I completely agree!

    Too often I come across people who simply don’t trust themselves enough to begin freelancing, blogging, etc.

    Of course, some have families to feed, so abandoning a regular income is more than risky.

    However I often talk to people my age (Young enough not to have a wife and kids at least), who can’t fathom the prospect of working for themselves. They won’t even bother to learn a new skill in order to one day achieve self-determination. They would rather be a cog in someone else’s machine. It’s a pity.

    …Ah well. Good post!

    • says

      Thanks, Kaya! It’s true, it CAN be hard to picture if you’ve been working for someone else for years. But that’s all the more reason to consider it, right? :)

    • says

      I’m with you on this Kaya – pretty much all of my friends are lacking in entrepreneurial spirit. They’re happy (or resigned) to spending the rest of their lives working for someone else.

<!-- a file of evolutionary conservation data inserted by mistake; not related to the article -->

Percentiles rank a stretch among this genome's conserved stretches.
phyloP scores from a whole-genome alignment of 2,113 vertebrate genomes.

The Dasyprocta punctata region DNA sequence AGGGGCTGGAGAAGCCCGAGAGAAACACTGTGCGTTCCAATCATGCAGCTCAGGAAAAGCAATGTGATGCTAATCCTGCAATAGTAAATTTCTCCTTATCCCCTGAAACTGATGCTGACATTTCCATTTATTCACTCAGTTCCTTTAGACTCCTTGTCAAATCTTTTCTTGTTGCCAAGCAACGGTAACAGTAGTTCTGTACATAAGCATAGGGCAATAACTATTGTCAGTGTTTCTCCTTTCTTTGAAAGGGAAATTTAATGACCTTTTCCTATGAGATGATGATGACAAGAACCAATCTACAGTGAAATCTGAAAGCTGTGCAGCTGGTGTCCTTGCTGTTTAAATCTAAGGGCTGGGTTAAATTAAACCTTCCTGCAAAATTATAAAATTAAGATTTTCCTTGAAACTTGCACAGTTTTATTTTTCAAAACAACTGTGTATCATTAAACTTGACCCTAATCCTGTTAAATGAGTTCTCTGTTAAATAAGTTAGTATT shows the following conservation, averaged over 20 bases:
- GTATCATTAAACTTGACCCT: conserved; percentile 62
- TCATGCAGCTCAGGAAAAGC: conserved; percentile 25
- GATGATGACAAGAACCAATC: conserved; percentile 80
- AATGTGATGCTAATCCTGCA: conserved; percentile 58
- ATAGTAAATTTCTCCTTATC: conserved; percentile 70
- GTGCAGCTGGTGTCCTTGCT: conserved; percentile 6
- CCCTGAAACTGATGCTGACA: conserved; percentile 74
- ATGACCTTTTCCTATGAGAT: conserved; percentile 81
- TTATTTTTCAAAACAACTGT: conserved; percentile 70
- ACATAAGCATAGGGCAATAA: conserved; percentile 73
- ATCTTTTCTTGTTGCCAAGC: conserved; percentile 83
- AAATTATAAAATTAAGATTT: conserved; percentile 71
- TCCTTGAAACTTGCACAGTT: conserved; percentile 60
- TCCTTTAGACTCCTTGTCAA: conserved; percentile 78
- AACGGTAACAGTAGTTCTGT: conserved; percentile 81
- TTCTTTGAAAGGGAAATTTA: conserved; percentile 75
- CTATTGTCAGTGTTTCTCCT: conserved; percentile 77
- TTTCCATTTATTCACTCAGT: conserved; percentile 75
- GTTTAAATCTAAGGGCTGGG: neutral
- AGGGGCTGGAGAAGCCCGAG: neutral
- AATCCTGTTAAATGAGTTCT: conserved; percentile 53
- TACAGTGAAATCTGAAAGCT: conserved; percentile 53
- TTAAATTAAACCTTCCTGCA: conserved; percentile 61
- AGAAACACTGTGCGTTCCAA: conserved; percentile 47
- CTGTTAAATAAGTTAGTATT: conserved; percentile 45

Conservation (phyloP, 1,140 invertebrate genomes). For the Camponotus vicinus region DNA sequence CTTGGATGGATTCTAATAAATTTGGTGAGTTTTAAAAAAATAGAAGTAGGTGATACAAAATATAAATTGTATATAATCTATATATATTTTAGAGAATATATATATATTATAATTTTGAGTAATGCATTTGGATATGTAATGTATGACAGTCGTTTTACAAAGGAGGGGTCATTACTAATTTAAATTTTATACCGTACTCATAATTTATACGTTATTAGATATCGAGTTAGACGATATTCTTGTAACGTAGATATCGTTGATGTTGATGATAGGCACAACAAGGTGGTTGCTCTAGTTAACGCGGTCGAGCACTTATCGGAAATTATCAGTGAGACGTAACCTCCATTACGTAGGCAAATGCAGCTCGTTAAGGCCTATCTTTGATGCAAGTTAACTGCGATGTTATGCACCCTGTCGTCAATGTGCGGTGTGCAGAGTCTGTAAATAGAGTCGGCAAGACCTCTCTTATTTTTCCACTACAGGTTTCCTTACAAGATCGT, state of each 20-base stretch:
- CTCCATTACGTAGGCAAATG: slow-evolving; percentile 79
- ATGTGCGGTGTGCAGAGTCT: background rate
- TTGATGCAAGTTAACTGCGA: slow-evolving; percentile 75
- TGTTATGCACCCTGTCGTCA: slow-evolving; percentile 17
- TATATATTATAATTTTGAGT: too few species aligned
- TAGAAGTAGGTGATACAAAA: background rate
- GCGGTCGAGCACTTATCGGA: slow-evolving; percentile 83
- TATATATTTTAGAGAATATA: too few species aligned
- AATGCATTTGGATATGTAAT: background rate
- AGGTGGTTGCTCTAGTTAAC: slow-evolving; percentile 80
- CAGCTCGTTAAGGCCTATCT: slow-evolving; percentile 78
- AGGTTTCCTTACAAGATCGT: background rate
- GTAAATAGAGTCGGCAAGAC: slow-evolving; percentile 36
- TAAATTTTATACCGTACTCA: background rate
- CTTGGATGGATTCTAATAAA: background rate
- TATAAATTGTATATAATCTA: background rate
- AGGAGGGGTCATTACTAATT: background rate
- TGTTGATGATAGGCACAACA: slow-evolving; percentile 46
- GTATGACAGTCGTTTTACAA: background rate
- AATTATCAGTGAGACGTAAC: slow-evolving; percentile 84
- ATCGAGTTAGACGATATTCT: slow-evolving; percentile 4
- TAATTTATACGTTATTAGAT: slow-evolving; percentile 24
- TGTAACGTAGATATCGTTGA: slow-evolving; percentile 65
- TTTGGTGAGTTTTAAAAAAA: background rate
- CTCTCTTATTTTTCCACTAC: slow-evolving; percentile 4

Whilst I would be delighted to help any of them, I would never try to enforce what I think is the right course of action on them. It’s up to them to make the decision, ultimately.

    • says

      Kaya – agree completely – it’s so sad. When people think about it but don’t do it for whatever reason, it’s sad. But when people complain about their jobs / being broke / unfulfilled / unhappy but haven’t even THOUGHT about an alternative, that’s sadder. And when they are 100% uninterested and closed minded when you try to introduce the idea to them, thats even worse…

  2. says

    Per usual, great writing Alexis!

    100% agree. And have the evidence to prove leading a life of experiments works!!

    Three years ago, when I wanted to cross off “dance a hip-hop routine on stage in front of a paying audience” from my Life To Do List, I knew I had to try something a bit unusual in order to make that happen as I’m a horrible dancer, and who would pay to see me dance badly by myself?

    So I took my love of helping others challenge themselves and make connections, and created “Dance Experiment.” People who were bad dancers, sign up solo to rehearse 4 hours a week for 3 months, and then perform in front of 350.

    It was a HUGE hit, bigger than I could’ve ever imagined, and has since grown to be called Fear Experiment:

    - 70+ people have participated as non-dancers or non-improvisers over three years